Ability is defined as possessing the skills to get the job done. Benevolence is defined as caring about the other person. And integrity is defined as adhering firmly to a code of moral or ethical values. Individuals and organizations that score high on all of these are trusted by their peers and in the marketplace.
If an individual scores high on one or two—ability, benevolence, integrity—and low on the other(s), then risk increases. The other party in the interaction may or may not trust, and, therefore, may or may not transact.
“This model has also been used in strategic alliances,” Davis said. “Does this company trust this company? If trust is there, you don’t have to go back to the legalistic remedies...(which) are much more expensive...trust is just a much more powerful mechanism for work.”
Davis’ research has included studying companies in the Midwest and Southeast in which supervisors were eliminated and teams worked on their own, without monitoring and control.
“They have trust within the company,” Davis said. “And so, you don’t have that layer of management. So there’s cost savings, there’s performance increases.”
Davis, who also has a graduate degree in psychology, teaches corporate strategy. He teaches students to execute a business plan, and he discusses methods for revealing and improving their ability, benevolence and integrity.
“Showing that you have the ability makes all the difference in the world,” Davis said. “It’s like when you have a winning football coach, you can get the team to follow that guy to the moon.”
He said that benevolence and integrity are important, too. Any attempt to increase one’s benevolence or integrity must be sincere and bone-deep. It cannot be an act, a “management technique.”
“As a manager, I can affect my employee’s perceptions of my benevolence towards them—is that management or is that manipulation?” Davis asked. “It’s got to be lasting and sincere to work.”
Do employees know the difference?
“Oh, yes. I would say definitely, definitely in the long run,” Davis said. “If it’s an insincere boss, it (modeling false benevolence and integrity) will actually damage trust. It will make those perceptions even worse. And so it has to be sincere.”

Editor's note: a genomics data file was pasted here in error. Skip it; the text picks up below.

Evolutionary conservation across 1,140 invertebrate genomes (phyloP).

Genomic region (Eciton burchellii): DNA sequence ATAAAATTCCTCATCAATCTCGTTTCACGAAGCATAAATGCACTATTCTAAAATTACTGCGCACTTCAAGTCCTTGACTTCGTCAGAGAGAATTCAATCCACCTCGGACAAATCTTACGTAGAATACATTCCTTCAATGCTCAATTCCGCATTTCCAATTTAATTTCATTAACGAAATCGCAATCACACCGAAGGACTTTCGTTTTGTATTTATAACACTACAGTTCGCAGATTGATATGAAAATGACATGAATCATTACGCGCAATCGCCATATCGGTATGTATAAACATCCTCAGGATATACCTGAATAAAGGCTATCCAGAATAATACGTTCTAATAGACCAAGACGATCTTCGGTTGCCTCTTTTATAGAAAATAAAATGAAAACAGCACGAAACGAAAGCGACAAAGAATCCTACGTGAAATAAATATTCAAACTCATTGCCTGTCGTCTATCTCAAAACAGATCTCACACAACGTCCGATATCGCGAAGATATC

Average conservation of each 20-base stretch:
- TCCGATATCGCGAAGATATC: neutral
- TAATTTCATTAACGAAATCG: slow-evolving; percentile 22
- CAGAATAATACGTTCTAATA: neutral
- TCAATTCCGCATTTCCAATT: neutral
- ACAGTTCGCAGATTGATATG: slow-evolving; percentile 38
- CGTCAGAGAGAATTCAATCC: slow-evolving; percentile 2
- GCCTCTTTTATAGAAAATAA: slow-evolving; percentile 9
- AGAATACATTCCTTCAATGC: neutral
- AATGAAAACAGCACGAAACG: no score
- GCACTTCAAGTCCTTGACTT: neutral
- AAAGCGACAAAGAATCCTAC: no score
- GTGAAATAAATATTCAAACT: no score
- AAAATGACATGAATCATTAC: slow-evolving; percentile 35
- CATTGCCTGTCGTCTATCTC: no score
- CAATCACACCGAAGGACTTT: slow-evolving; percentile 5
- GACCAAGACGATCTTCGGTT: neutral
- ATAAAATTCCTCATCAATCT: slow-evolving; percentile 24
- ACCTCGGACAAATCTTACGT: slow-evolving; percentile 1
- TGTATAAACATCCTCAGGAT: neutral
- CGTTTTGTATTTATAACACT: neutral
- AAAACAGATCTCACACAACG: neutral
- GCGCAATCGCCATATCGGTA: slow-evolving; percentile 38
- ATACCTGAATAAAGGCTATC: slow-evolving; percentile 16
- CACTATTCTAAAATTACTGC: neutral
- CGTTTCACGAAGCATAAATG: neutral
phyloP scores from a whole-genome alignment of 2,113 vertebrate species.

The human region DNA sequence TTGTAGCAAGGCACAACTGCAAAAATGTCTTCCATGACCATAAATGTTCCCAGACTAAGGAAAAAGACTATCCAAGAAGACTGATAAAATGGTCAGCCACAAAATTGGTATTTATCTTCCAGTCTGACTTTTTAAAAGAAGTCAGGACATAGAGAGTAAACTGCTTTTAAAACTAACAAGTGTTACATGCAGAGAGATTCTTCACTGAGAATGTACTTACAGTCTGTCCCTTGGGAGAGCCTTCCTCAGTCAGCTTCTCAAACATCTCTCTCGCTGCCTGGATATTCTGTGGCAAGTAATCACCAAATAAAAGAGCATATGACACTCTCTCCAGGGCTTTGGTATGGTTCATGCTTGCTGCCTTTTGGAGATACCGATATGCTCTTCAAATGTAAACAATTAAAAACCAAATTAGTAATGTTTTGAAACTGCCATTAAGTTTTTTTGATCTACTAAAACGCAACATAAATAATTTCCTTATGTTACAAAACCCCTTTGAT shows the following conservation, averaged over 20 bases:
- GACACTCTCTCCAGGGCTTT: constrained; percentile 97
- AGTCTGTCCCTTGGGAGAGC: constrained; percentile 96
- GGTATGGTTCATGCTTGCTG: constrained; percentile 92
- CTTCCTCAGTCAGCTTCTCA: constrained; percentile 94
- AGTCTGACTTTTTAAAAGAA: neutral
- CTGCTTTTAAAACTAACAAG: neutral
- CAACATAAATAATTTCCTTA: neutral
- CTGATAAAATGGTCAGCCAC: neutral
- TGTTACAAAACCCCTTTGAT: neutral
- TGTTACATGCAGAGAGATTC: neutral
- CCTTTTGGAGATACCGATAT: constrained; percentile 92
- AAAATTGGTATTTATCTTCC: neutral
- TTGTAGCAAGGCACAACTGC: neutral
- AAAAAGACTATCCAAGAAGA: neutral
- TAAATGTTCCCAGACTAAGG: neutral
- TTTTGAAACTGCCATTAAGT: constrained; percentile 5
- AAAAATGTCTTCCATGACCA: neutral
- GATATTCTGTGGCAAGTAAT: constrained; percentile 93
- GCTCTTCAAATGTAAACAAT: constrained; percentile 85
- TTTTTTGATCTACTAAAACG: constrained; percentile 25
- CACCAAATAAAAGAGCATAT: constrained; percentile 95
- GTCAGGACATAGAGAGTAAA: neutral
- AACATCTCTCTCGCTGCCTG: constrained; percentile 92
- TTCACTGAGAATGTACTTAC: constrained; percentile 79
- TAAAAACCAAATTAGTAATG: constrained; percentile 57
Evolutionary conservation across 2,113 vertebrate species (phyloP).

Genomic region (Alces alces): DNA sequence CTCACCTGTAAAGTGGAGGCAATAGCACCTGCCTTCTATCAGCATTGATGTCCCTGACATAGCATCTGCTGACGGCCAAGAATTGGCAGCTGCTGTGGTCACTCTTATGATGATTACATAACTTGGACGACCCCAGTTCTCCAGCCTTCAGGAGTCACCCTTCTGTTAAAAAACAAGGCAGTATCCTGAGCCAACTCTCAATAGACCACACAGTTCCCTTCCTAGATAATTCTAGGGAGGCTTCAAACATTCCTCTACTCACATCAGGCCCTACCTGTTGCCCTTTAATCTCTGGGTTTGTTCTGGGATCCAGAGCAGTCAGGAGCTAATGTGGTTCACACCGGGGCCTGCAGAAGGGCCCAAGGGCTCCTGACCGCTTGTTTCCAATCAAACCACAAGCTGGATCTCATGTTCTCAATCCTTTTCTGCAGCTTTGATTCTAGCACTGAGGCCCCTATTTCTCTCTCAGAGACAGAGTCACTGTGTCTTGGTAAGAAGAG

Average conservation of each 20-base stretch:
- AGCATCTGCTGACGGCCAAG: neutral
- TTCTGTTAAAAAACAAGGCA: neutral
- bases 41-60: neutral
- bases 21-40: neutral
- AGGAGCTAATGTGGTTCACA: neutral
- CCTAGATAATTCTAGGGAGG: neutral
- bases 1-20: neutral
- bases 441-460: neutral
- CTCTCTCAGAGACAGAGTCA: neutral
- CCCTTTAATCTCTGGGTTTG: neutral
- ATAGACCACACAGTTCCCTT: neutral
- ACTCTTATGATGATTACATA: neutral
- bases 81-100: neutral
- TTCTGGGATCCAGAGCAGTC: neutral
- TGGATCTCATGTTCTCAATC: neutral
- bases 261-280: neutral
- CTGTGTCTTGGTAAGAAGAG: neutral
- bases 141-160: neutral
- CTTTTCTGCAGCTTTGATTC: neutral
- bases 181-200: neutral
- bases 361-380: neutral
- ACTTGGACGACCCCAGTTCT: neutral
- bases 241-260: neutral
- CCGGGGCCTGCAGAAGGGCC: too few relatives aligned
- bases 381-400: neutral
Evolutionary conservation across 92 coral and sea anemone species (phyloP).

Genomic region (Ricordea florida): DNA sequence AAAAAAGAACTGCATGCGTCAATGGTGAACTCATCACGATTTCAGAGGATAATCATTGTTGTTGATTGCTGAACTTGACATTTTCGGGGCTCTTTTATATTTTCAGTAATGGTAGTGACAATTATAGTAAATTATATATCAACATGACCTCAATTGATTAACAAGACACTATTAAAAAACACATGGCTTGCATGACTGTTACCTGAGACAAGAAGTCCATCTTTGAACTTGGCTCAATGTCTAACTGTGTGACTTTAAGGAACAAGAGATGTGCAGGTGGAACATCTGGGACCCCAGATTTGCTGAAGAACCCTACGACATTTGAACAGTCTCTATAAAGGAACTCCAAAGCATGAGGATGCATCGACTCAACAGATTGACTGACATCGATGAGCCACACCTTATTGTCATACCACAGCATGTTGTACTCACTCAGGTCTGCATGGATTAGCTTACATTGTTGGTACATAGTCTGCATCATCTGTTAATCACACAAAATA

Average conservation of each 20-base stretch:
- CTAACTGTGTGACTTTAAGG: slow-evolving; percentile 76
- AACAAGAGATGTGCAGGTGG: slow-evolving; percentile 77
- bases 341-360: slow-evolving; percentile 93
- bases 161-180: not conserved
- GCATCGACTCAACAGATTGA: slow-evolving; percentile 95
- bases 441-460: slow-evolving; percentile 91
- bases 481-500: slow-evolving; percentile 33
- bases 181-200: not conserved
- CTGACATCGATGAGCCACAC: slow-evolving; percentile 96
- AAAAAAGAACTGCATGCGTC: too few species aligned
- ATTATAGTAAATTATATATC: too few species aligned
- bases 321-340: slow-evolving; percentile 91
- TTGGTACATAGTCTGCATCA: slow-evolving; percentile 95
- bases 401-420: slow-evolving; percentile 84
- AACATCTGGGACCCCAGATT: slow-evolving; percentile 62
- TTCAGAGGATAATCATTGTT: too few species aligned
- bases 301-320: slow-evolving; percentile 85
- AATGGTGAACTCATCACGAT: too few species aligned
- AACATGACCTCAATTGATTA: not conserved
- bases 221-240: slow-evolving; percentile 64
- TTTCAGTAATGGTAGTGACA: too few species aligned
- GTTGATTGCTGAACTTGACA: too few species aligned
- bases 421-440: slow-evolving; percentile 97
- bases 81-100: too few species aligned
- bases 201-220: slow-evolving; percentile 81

Davis is currently using his trust instruments to research organizations with “social capital.” He describes “social capital” as employees’ willingness to pull together, “if somebody succeeds, there is general joy; if somebody is struggling, people jump in.” These organizations are greater than the sum of their parts, and they are the opposite of places where “I am punching the clock and I am outta here.”
Where there is trust and communication, there is social capital.
Davis said that social capital—similar to brand equity—can affect the valuation
of a company. And he foresees measuring a company’s social capital before deciding whether to do an acquisition, merger or strategic alliance, and measuring a management team’s social capital before investing venture capital.
Social capital requires trust at the highest levels.
“A leader is absolutely vital to this process,” Davis said. “Absolutely critical.
You get the right leader, it’s amazing.”
Professor James Davis has done extensive research on the topic of trust and the components that comprise this virtue. Davis co-authored “An Integrative Model of Organizational Trust,” which appeared in the Academy of Management Review, with Robert C. Mayer and F. David Schoorman.
Contact Professor James Davis at Davis.email@example.com